Hawke's Bay's tourism is booming with peak numbers of guests staying in the region.

Statistics New Zealand's May Accommodation Survey showed Hawke's Bay guest nights were up 20.4 per cent on May 2014 - the biggest year-on-year increase since August 2012.

Guest nights in Hastings rose 34 per cent, while Napier guest nights increased by 15.6 per cent.

In Wairoa, guest nights were up 2.7 per cent. Guest nights in Central Hawke's Bay declined more than 30 per cent.


The year ending May was also the first time the number of commercial guest nights were over one million.

The survey records the number of guests staying in hotels, motels, backpacker accommodation, and holiday parks in New Zealand each month. Each guest night is equivalent to one guest spending one night at an establishment.

Hawke's Bay Tourism general manager Annie Dundas said it was the biggest May for accommodation in 10 years.

"We've seen really strong growth for some time now," she said. "There was good weather in May, which draws a lot of people.

"North Islanders in particular like to travel when it's warm.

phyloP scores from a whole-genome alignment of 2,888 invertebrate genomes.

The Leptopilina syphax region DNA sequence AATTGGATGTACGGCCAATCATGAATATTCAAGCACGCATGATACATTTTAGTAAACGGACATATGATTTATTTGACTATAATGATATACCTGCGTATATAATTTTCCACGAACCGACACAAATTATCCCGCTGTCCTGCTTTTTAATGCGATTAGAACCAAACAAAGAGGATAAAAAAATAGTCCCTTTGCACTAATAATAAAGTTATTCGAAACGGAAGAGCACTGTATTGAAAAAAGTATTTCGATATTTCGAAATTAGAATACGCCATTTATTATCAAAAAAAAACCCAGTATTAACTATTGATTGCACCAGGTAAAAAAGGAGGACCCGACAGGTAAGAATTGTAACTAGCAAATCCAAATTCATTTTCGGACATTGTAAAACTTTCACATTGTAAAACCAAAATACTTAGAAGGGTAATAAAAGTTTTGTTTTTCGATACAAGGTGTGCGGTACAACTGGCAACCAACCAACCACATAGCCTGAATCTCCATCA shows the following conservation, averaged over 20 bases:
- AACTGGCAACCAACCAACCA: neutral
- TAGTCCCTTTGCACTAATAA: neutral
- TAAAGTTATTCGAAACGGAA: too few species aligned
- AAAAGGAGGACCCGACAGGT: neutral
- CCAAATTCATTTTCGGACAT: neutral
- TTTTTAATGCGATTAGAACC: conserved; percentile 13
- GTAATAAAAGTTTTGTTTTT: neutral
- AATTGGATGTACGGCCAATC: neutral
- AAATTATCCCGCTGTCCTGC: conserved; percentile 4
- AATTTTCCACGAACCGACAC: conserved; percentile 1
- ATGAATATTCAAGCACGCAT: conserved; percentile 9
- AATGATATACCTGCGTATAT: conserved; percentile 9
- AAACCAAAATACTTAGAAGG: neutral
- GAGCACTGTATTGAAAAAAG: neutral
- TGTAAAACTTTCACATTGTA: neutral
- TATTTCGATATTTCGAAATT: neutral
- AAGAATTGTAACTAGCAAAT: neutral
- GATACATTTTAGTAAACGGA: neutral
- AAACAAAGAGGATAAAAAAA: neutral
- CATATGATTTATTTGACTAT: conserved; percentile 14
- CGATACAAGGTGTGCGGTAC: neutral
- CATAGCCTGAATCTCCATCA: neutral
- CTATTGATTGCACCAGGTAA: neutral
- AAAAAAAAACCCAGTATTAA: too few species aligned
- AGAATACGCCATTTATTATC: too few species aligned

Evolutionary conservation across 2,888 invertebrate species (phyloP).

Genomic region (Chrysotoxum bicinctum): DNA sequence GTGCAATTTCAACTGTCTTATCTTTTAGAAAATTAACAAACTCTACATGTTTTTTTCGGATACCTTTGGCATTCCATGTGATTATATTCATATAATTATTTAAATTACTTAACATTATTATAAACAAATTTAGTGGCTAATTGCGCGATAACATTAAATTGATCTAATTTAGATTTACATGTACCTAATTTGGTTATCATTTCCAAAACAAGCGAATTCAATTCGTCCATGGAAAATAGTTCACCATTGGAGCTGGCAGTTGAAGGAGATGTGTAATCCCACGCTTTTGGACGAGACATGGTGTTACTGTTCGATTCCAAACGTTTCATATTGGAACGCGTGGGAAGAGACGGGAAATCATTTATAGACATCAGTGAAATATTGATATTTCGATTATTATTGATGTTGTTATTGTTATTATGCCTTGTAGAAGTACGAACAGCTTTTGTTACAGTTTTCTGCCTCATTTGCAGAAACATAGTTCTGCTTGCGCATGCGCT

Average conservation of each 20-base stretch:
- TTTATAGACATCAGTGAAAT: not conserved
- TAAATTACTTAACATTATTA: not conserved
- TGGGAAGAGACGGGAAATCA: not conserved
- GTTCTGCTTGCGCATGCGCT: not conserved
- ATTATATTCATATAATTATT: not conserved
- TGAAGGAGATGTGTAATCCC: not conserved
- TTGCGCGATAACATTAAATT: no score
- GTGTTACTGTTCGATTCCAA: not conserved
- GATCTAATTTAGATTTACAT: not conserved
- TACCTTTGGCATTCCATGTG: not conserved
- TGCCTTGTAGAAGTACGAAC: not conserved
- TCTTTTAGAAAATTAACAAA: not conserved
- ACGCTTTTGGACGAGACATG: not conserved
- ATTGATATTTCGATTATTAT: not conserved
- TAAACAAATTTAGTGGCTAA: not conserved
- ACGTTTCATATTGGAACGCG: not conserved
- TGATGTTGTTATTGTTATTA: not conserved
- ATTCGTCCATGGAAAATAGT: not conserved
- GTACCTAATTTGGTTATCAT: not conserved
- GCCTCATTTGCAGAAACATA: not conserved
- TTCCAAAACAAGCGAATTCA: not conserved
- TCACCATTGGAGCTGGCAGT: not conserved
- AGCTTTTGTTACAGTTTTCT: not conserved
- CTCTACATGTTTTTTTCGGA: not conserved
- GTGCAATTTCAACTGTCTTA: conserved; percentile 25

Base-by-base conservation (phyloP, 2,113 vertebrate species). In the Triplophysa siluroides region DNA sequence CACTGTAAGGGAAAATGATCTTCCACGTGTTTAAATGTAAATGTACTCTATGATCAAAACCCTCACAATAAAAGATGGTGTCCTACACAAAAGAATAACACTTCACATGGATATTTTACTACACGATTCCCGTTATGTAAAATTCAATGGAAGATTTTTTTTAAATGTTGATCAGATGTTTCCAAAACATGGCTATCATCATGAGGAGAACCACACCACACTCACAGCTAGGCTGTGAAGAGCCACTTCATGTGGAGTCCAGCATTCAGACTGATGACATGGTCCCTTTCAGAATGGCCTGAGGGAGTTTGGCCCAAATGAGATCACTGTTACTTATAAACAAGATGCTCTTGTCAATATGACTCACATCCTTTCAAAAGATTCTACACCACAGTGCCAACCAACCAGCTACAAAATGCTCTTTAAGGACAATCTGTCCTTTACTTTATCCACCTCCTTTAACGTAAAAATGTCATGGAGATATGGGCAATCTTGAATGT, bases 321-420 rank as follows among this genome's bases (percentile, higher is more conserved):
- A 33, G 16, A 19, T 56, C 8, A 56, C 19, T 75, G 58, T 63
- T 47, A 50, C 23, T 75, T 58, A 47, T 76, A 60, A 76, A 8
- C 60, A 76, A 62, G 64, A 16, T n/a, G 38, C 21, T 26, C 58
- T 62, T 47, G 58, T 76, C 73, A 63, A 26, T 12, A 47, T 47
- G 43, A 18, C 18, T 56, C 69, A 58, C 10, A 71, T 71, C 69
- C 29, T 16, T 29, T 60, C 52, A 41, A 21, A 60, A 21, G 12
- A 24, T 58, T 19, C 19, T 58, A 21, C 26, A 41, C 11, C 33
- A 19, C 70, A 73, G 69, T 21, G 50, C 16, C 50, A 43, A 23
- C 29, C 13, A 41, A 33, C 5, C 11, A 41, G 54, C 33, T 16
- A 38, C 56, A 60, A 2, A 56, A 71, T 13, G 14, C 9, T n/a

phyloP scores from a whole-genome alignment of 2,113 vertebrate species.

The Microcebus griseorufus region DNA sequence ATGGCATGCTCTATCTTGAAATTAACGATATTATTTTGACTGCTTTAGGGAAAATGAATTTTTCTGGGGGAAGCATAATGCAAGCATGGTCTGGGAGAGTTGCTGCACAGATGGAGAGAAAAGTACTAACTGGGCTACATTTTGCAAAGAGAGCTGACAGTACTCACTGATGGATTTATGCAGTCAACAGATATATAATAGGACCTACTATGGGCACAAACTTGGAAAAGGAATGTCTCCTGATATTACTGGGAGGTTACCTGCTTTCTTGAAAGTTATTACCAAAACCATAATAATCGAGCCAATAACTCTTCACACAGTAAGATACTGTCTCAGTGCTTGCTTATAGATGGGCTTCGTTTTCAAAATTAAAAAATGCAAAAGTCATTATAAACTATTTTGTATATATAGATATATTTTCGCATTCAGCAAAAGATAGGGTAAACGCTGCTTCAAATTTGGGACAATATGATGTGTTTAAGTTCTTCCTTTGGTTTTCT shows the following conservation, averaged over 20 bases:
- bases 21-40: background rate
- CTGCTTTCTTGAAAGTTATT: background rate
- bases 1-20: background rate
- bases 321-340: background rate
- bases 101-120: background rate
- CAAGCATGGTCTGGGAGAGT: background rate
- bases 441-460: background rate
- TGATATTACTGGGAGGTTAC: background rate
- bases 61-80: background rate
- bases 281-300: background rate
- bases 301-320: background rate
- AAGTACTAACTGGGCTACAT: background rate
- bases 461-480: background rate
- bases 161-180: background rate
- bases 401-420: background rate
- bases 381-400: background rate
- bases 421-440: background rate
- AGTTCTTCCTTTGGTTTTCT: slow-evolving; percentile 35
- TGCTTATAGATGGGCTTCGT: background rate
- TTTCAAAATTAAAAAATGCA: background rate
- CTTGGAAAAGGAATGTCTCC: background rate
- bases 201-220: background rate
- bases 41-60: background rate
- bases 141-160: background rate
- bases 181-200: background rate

"We're also out of the recession now so people are travelling more, and there's more events."

Hawke's Bay Hospitality Association president Adam Greer said the region's councils and tourism agencies could be credited for the growth.

"Napier City Council in particular have been very proactive in providing good options for people to visit. Developments on Marine Parade and big events are all very positive steps in creating Napier as a hub for people to visit."


Domestic tourism was evidently growing, he said. "More and more families are coming, which is great."

Nationally, guest nights were up 5.5 per cent year-on-year.

As in the previous three months, most of the rise for May was from international guest nights, which were up by 11 per cent. Domestic guest nights were up 5.2 per cent.

Motel Association of New Zealand chief executive Michael Baines said the figures reflected a strong year for tourism so far.

"We've had an awful lot of Aussies coming, and the economic recovery in Europe has brought back the English market that disappeared for a while," he said.

"There's also good and strong continual growth out of the United States and year-on-year growth from China."

Domestic tourism was also positive, he said.

"No one should underestimate the power of domestic tourists."

The recent bad weather around the country hadn't been too disruptive, he said.

"Bad weather does impact on commercial travellers because it can mean they just don't go, but I don't think this winter is any quieter than normal. I'd say it's about the same or better than last year," he said.